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The New Zealand Railways Magazine, Volume 10, Issue 1 (April 1, 1935)

Maori and Celt: The Tainui's Sacred Grove

Maori and Celt: The Tainui's Sacred Grove.

Many years ago, when three of us explored the mysterious—seeming little grove of gale-twisted manuka which grows around the traditional resting-place of the Tainui canoe at Kawhia Harbour, I wished for a spade where-with to satisfy our curiosity in a perfectly legitimate spirit of scientific enquiry, of course, as to what lay underneath the surface in this sacred spot. As it was, we could only wonder whether any valued relic of the past was buried there, or whether that clear space beneath the ancient trees, that bent over it as if in protection, of the tapu ground, was simply the spot on which the Tainui's hull fell to decay six centuries ago. A friend who visited the place lately has sent me a photo snap he took of it which shows that the historic clump of small trees that shelters it has thinned considerably since I first saw it.

The two white stones, each about four feet high, which were placed there by the captain and the tohunga of Tainui, still stand, marking the length of that sailing canoe of long ago; the stones are about sixty-six feet apart.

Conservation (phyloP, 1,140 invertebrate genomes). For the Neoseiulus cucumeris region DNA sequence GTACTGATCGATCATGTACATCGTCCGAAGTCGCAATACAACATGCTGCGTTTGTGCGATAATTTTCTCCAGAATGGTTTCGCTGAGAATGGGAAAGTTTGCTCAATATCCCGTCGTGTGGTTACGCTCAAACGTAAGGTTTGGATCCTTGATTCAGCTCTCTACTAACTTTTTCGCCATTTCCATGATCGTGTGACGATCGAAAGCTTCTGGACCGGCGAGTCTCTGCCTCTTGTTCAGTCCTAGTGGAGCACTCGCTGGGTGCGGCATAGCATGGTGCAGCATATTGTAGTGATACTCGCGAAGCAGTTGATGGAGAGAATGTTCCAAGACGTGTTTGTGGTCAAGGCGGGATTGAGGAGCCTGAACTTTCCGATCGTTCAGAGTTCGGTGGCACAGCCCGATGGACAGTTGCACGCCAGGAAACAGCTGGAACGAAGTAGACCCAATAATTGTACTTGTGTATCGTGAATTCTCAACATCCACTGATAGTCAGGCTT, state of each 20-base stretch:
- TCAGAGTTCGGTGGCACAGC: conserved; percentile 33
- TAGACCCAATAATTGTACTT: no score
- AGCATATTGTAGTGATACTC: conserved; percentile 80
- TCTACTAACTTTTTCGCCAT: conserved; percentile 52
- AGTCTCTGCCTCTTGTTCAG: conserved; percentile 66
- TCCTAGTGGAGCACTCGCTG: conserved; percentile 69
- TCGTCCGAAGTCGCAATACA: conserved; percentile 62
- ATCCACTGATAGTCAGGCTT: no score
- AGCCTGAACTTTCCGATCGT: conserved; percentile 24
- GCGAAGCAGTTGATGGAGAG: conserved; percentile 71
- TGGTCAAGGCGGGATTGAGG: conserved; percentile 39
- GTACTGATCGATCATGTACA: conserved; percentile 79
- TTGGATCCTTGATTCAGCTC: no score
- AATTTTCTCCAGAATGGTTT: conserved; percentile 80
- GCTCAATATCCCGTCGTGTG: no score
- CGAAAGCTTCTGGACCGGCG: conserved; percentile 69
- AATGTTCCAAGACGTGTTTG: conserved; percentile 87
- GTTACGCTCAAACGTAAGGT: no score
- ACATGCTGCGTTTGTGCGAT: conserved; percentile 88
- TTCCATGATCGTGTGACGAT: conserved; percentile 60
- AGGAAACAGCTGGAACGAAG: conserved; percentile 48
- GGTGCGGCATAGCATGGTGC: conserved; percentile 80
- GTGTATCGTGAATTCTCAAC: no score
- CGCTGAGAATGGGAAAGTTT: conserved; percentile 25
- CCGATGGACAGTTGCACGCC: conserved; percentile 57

Many points of resemblance between the Celtic race and the Maori have often been remarked upon. When I first read Miss Gordon Cumming's book “In the Hebrides,” the traditions of famous Iona island at once reminded me of the tapu resting-place of Tainui, in the sacred manuka grove, in particular the story of St. Columba's curragh or coracle. Miss Cumming described “The Port-na-churraich, or Harbour of the Boat, the spot where St. Columba and his brethren are said to have buried the frail coracle of wicker covered with hides, in which they sailed hither—lest they should ever be tempted to return to their beloved Ireland.” In the middle of this stony shore is a small grassy hillock, just the shape of a boat lying keel uppermost; and, curiously enough, corresponding in size to the traditional measurements of St. Columba's curragh. “This is the place where it is supposed to be buried and the only spot where (doubtless out of compliment to the Emerald Isle) the grass continues to grow.”

The shore of Kawhia Harbour must have risen considerably during the six centuries since Tainui was hauled ashore there. The grove of the canoe is several hundred yards inland and higher than the landing-place at Maketu village, the now modernised little settlement on the beach. That kainga, by the way, like the other Maketu on the Bay of Plenty, where the Arawa canoe was beached after her long voyage from Tahiti, was named after a village in the Polynesian homeland of the people.